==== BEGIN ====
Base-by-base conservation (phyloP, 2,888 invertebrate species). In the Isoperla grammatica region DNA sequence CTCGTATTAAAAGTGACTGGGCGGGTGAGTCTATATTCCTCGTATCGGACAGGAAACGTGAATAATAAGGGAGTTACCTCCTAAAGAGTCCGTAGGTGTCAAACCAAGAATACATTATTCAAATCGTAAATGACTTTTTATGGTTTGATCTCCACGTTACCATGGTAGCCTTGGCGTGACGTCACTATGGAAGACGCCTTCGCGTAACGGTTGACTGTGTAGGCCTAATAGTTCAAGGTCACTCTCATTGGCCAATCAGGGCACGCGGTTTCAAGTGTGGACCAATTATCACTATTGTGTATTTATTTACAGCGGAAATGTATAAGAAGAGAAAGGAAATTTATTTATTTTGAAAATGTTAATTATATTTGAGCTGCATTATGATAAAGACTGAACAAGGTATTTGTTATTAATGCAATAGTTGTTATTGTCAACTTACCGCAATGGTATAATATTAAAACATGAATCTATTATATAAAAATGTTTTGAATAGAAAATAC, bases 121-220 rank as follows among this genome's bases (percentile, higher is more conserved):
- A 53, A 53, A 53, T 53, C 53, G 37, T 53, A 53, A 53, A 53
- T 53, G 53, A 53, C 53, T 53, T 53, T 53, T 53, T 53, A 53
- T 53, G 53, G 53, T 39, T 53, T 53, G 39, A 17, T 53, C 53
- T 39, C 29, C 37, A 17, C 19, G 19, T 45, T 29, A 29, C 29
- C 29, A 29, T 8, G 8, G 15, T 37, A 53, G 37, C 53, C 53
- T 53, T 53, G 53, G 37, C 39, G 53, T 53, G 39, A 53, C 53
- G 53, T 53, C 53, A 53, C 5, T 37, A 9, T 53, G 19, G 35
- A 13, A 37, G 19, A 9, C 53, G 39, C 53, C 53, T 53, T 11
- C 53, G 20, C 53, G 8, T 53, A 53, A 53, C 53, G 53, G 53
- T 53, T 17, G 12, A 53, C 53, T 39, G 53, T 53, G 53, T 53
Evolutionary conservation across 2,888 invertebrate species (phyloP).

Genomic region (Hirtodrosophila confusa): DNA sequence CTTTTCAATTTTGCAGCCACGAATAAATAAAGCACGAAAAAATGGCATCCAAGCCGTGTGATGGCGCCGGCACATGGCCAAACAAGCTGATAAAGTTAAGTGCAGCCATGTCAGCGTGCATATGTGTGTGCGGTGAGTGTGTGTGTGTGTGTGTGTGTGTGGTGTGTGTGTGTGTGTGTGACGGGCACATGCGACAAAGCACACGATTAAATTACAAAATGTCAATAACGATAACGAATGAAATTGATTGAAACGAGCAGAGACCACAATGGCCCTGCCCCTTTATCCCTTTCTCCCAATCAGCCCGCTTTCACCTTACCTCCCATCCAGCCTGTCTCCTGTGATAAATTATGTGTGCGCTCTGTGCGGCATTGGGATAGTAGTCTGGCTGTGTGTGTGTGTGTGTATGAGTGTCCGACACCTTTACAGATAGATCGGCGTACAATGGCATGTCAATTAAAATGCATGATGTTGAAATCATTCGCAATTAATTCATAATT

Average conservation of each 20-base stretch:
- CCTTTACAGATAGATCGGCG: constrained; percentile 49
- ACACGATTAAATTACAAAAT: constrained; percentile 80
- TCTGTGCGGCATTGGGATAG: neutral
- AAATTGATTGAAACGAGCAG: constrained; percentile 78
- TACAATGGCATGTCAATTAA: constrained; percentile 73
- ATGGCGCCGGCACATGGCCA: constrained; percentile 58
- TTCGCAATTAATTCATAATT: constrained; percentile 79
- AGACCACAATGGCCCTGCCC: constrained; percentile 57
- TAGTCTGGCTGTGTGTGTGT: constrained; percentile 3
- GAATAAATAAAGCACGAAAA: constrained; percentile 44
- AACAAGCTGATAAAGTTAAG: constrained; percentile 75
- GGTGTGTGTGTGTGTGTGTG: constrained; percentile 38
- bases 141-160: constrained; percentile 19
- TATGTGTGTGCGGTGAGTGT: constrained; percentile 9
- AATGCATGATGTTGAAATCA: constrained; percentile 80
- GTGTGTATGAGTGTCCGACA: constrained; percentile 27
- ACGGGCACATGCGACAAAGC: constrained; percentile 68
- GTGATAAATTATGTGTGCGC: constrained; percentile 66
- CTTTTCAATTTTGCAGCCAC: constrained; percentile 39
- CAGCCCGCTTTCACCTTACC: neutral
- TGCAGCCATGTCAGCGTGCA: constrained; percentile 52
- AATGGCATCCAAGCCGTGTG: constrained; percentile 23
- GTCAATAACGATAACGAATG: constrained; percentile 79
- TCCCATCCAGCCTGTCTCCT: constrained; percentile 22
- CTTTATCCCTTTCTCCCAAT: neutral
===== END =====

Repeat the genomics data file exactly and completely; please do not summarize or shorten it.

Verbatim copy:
Base-by-base conservation (phyloP, 2,888 invertebrate species). In the Isoperla grammatica region DNA sequence CTCGTATTAAAAGTGACTGGGCGGGTGAGTCTATATTCCTCGTATCGGACAGGAAACGTGAATAATAAGGGAGTTACCTCCTAAAGAGTCCGTAGGTGTCAAACCAAGAATACATTATTCAAATCGTAAATGACTTTTTATGGTTTGATCTCCACGTTACCATGGTAGCCTTGGCGTGACGTCACTATGGAAGACGCCTTCGCGTAACGGTTGACTGTGTAGGCCTAATAGTTCAAGGTCACTCTCATTGGCCAATCAGGGCACGCGGTTTCAAGTGTGGACCAATTATCACTATTGTGTATTTATTTACAGCGGAAATGTATAAGAAGAGAAAGGAAATTTATTTATTTTGAAAATGTTAATTATATTTGAGCTGCATTATGATAAAGACTGAACAAGGTATTTGTTATTAATGCAATAGTTGTTATTGTCAACTTACCGCAATGGTATAATATTAAAACATGAATCTATTATATAAAAATGTTTTGAATAGAAAATAC, bases 121-220 rank as follows among this genome's bases (percentile, higher is more conserved):
- A 53, A 53, A 53, T 53, C 53, G 37, T 53, A 53, A 53, A 53
- T 53, G 53, A 53, C 53, T 53, T 53, T 53, T 53, T 53, A 53
- T 53, G 53, G 53, T 39, T 53, T 53, G 39, A 17, T 53, C 53
- T 39, C 29, C 37, A 17, C 19, G 19, T 45, T 29, A 29, C 29
- C 29, A 29, T 8, G 8, G 15, T 37, A 53, G 37, C 53, C 53
- T 53, T 53, G 53, G 37, C 39, G 53, T 53, G 39, A 53, C 53
- G 53, T 53, C 53, A 53, C 5, T 37, A 9, T 53, G 19, G 35
- A 13, A 37, G 19, A 9, C 53, G 39, C 53, C 53, T 53, T 11
- C 53, G 20, C 53, G 8, T 53, A 53, A 53, C 53, G 53, G 53
- T 53, T 17, G 12, A 53, C 53, T 39, G 53, T 53, G 53, T 53
Evolutionary conservation across 2,888 invertebrate species (phyloP).

Genomic region (Hirtodrosophila confusa): DNA sequence CTTTTCAATTTTGCAGCCACGAATAAATAAAGCACGAAAAAATGGCATCCAAGCCGTGTGATGGCGCCGGCACATGGCCAAACAAGCTGATAAAGTTAAGTGCAGCCATGTCAGCGTGCATATGTGTGTGCGGTGAGTGTGTGTGTGTGTGTGTGTGTGTGGTGTGTGTGTGTGTGTGTGACGGGCACATGCGACAAAGCACACGATTAAATTACAAAATGTCAATAACGATAACGAATGAAATTGATTGAAACGAGCAGAGACCACAATGGCCCTGCCCCTTTATCCCTTTCTCCCAATCAGCCCGCTTTCACCTTACCTCCCATCCAGCCTGTCTCCTGTGATAAATTATGTGTGCGCTCTGTGCGGCATTGGGATAGTAGTCTGGCTGTGTGTGTGTGTGTGTATGAGTGTCCGACACCTTTACAGATAGATCGGCGTACAATGGCATGTCAATTAAAATGCATGATGTTGAAATCATTCGCAATTAATTCATAATT

Average conservation of each 20-base stretch:
- CCTTTACAGATAGATCGGCG: constrained; percentile 49
- ACACGATTAAATTACAAAAT: constrained; percentile 80
- TCTGTGCGGCATTGGGATAG: neutral
- AAATTGATTGAAACGAGCAG: constrained; percentile 78
- TACAATGGCATGTCAATTAA: constrained; percentile 73
- ATGGCGCCGGCACATGGCCA: constrained; percentile 58
- TTCGCAATTAATTCATAATT: constrained; percentile 79
- AGACCACAATGGCCCTGCCC: constrained; percentile 57
- TAGTCTGGCTGTGTGTGTGT: constrained; percentile 3
- GAATAAATAAAGCACGAAAA: constrained; percentile 44
- AACAAGCTGATAAAGTTAAG: constrained; percentile 75
- GGTGTGTGTGTGTGTGTGTG: constrained; percentile 38
- bases 141-160: constrained; percentile 19
- TATGTGTGTGCGGTGAGTGT: constrained; percentile 9
- AATGCATGATGTTGAAATCA: constrained; percentile 80
- GTGTGTATGAGTGTCCGACA: constrained; percentile 27
- ACGGGCACATGCGACAAAGC: constrained; percentile 68
- GTGATAAATTATGTGTGCGC: constrained; percentile 66
- CTTTTCAATTTTGCAGCCAC: constrained; percentile 39
- CAGCCCGCTTTCACCTTACC: neutral
- TGCAGCCATGTCAGCGTGCA: constrained; percentile 52
- AATGGCATCCAAGCCGTGTG: constrained; percentile 23
- GTCAATAACGATAACGAATG: constrained; percentile 79
- TCCCATCCAGCCTGTCTCCT: constrained; percentile 22
- CTTTATCCCTTTCTCCCAAT: neutral